After leaving the Marines, Ms. Bhagwati used her experience to break barriers. Her efforts opened the doors for women to be treated as equals by their commanders while speaking out about the pervasive sexual assault and sexual harassment that women in the military face every day.

 

This book, from my perspective, should be a must read for every woman. I find the author to be nothing short of inspiring. She could have taken the easy way out and followed the expected path in life. But she took the road less traveled, leading her to pave the way for other women to take the road less traveled.

I recommend it.

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Truth in Our Times: Inside the Fight for Press Freedom in the Age of Alternative Facts Book Review

In a thriving, living democracy, the press does not merely exist as a mouth piece for those in power. The press provides balance, holding up a mirror to the country and asking question to ensure that the democracy lives on. The problem these days in the US is that certain elected officials believe that the press should be there just to be a mouthpiece. Any media organization or reporter who says otherwise is labelled as “enemy off the people”.

For the last 17 years, David E. McCraw has been the Deputy General Counsel at the New York Times. Last month, his new book, Truth in Our Times: Inside the Fight for Press Freedom in the Age of Alternative Facts was published. In the book, Mr. McCraw describes how his legal expertise was used to advise reporters and editors on news stories that might rattle some cages. He also describes how the current Presidential administration has done everything they can, short of illegally throwing journalists in jail, to stop the Times from printing certain articles.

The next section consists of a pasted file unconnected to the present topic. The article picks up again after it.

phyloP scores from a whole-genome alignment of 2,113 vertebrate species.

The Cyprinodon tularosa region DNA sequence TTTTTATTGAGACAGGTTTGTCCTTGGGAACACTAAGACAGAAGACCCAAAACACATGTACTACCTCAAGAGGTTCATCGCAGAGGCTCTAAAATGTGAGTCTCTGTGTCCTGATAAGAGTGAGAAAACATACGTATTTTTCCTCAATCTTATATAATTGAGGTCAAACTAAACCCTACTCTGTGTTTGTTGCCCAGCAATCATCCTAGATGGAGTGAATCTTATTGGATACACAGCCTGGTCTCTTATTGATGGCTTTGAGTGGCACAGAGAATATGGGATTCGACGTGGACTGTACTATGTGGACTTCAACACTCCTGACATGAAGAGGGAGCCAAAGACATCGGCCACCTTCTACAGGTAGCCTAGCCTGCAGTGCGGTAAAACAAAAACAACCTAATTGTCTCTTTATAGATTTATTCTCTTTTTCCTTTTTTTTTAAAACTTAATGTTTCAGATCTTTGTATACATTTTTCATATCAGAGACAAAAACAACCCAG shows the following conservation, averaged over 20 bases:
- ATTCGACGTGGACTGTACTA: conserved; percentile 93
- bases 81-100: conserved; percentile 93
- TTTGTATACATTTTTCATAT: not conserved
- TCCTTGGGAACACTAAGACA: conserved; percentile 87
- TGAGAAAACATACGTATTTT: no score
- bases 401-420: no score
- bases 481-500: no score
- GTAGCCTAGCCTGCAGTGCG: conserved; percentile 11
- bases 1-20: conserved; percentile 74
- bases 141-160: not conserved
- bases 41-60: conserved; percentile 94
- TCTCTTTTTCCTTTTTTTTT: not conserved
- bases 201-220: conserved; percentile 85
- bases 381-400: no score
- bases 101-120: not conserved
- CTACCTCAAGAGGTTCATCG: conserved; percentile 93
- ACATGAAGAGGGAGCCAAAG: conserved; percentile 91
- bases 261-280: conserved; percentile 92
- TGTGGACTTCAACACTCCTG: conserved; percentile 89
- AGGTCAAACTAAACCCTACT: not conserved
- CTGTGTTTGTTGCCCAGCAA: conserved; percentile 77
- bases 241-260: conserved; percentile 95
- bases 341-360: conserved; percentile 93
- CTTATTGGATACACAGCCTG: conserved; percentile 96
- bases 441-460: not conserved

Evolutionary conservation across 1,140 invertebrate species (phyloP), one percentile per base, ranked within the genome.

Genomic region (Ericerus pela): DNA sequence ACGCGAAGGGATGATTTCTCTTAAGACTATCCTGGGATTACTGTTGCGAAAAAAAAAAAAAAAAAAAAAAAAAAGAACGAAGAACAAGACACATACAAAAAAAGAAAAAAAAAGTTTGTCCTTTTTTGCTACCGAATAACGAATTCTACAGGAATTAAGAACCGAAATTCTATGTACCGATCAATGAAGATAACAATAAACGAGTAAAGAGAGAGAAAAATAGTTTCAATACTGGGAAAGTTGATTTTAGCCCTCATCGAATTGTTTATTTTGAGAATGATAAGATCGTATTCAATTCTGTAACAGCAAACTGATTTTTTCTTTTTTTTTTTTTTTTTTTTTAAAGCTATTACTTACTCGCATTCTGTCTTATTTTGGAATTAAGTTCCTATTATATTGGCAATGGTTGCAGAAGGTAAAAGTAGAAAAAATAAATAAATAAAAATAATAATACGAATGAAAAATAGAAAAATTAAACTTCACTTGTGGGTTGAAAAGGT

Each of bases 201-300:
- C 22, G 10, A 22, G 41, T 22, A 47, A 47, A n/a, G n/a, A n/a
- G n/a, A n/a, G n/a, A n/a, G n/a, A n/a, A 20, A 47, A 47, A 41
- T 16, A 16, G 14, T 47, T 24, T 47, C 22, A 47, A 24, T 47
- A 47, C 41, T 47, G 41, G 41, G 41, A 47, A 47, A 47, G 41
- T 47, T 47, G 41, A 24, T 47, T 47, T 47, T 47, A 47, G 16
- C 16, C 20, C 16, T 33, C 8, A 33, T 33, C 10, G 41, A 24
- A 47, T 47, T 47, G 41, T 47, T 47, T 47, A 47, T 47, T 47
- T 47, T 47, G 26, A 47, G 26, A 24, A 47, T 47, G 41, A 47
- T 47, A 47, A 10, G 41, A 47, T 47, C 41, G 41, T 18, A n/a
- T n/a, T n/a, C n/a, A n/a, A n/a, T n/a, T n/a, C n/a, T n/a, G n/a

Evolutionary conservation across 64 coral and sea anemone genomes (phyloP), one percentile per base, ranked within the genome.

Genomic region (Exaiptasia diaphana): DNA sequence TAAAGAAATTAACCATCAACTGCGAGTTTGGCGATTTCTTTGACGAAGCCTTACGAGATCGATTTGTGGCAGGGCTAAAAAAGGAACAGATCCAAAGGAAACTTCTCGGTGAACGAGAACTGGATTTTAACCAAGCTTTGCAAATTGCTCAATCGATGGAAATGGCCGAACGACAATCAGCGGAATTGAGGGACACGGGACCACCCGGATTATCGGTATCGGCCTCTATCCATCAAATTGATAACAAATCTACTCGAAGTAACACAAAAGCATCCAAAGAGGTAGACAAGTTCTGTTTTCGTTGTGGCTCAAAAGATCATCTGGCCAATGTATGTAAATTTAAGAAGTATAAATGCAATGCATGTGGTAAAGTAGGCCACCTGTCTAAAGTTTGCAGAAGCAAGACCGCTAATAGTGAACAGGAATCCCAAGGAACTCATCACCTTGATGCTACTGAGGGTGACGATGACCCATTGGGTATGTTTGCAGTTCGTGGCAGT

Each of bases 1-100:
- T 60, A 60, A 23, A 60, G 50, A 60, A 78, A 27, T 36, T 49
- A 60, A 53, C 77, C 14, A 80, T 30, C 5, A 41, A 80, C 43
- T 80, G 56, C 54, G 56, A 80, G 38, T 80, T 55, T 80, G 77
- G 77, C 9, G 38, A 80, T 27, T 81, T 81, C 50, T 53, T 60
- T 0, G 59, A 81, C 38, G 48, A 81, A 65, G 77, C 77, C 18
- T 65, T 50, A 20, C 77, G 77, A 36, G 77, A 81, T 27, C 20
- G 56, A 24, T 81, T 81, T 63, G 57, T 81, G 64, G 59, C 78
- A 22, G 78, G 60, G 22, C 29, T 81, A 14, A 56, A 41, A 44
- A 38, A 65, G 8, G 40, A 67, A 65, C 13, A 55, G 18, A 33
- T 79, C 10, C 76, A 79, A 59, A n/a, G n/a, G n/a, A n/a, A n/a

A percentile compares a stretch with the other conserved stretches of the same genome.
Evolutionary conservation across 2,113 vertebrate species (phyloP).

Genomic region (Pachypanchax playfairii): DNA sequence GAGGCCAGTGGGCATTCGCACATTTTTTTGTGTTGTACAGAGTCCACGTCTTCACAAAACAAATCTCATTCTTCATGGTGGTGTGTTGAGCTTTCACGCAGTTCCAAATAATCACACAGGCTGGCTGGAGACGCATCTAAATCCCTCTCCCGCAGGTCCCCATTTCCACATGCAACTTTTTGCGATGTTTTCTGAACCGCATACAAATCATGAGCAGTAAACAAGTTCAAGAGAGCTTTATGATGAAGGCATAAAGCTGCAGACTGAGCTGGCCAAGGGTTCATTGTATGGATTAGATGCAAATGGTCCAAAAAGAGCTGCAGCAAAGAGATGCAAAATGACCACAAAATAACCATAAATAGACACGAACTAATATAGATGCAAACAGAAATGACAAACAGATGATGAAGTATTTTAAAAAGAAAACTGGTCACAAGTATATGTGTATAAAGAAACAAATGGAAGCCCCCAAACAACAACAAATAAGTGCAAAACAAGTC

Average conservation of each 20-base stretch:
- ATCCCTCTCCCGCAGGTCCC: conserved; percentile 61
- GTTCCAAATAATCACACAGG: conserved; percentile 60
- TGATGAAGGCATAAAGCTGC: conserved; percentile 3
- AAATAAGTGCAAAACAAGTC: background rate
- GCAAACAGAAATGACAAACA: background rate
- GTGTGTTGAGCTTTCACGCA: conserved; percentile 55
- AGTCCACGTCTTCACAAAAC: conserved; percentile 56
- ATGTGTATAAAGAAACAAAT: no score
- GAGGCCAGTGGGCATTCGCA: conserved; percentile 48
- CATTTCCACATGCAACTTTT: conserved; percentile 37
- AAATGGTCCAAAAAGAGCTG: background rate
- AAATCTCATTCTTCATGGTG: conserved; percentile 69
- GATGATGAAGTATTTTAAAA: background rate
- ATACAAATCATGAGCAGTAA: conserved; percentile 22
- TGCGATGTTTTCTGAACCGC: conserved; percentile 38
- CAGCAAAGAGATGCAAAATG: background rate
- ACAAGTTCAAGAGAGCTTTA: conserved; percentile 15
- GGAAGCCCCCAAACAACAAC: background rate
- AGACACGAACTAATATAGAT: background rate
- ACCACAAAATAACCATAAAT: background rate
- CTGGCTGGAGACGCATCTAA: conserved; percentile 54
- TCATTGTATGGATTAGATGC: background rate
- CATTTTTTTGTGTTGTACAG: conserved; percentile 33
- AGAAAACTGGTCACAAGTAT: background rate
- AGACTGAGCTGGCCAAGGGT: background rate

While the New York Times is not my favorite newspaper, I admire the journalists who fight daily for our rights to free press. Written openly and candidly, this book is for those who believe in the American democracy and are willing to fight for it.

I recommend it.

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The Book of Joan: Tales of Mirth, Mischief, and Manipulation Book

The mother-daughter relationship is a unique and complicated relationship.

In 2016, TV personality Melissa Rivers published The Book of Joan: Tales of Mirth, Mischief, and Manipulation, a memoir about her relationship with her late comedian mother, Joan Rivers.

Joan Rivers was not an ordinary mother. She was mouthy, un-pc like at moments, uninhibited and walked over boundaries as if they were nothing. But she loved her daughter fiercely. In this non-linear memoir, Melissa tells the story of her mother’s life and their unconventional relationship as only she can.

I really enjoyed reading this book. It gives the reader an insight to Joan Rivers as only her daughter can.

I recommend it.